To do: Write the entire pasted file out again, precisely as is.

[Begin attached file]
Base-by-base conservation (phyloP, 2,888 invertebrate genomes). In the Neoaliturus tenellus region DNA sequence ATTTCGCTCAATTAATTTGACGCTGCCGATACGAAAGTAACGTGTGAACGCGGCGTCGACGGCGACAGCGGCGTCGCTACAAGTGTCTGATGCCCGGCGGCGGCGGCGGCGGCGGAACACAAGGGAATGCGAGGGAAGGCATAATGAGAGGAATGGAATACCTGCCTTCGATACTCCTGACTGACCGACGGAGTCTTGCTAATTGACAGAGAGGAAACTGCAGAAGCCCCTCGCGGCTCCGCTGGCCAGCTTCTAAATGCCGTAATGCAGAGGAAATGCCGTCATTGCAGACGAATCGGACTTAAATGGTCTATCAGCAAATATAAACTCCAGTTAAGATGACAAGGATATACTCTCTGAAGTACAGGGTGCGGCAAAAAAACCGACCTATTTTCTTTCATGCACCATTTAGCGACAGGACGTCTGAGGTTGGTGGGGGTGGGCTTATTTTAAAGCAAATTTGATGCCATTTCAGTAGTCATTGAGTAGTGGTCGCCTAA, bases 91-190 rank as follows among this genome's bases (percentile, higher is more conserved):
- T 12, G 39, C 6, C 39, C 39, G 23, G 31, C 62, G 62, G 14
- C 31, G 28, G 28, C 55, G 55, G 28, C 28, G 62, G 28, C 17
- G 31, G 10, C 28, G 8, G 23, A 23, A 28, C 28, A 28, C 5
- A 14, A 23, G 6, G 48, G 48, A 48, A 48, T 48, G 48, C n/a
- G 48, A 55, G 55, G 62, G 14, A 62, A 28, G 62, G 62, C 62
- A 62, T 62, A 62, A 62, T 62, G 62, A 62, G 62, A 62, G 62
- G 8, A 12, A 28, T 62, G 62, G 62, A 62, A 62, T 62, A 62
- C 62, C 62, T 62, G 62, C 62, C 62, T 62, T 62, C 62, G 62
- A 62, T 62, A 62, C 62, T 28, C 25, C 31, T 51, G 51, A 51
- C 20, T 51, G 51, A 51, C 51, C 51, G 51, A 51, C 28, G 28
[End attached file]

Base-by-base conservation (phyloP, 2,888 invertebrate genomes). In the Neoaliturus tenellus region DNA sequence ATTTCGCTCAATTAATTTGACGCTGCCGATACGAAAGTAACGTGTGAACGCGGCGTCGACGGCGACAGCGGCGTCGCTACAAGTGTCTGATGCCCGGCGGCGGCGGCGGCGGCGGAACACAAGGGAATGCGAGGGAAGGCATAATGAGAGGAATGGAATACCTGCCTTCGATACTCCTGACTGACCGACGGAGTCTTGCTAATTGACAGAGAGGAAACTGCAGAAGCCCCTCGCGGCTCCGCTGGCCAGCTTCTAAATGCCGTAATGCAGAGGAAATGCCGTCATTGCAGACGAATCGGACTTAAATGGTCTATCAGCAAATATAAACTCCAGTTAAGATGACAAGGATATACTCTCTGAAGTACAGGGTGCGGCAAAAAAACCGACCTATTTTCTTTCATGCACCATTTAGCGACAGGACGTCTGAGGTTGGTGGGGGTGGGCTTATTTTAAAGCAAATTTGATGCCATTTCAGTAGTCATTGAGTAGTGGTCGCCTAA, bases 91-190 rank as follows among this genome's bases (percentile, higher is more conserved):
- T 12, G 39, C 6, C 39, C 39, G 23, G 31, C 62, G 62, G 14
- C 31, G 28, G 28, C 55, G 55, G 28, C 28, G 62, G 28, C 17
- G 31, G 10, C 28, G 8, G 23, A 23, A 28, C 28, A 28, C 5
- A 14, A 23, G 6, G 48, G 48, A 48, A 48, T 48, G 48, C n/a
- G 48, A 55, G 55, G 62, G 14, A 62, A 28, G 62, G 62, C 62
- A 62, T 62, A 62, A 62, T 62, G 62, A 62, G 62, A 62, G 62
- G 8, A 12, A 28, T 62, G 62, G 62, A 62, A 62, T 62, A 62
- C 62, C 62, T 62, G 62, C 62, C 62, T 62, T 62, C 62, G 62
- A 62, T 62, A 62, C 62, T 28, C 25, C 31, T 51, G 51, A 51
- C 20, T 51, G 51, A 51, C 51, C 51, G 51, A 51, C 28, G 28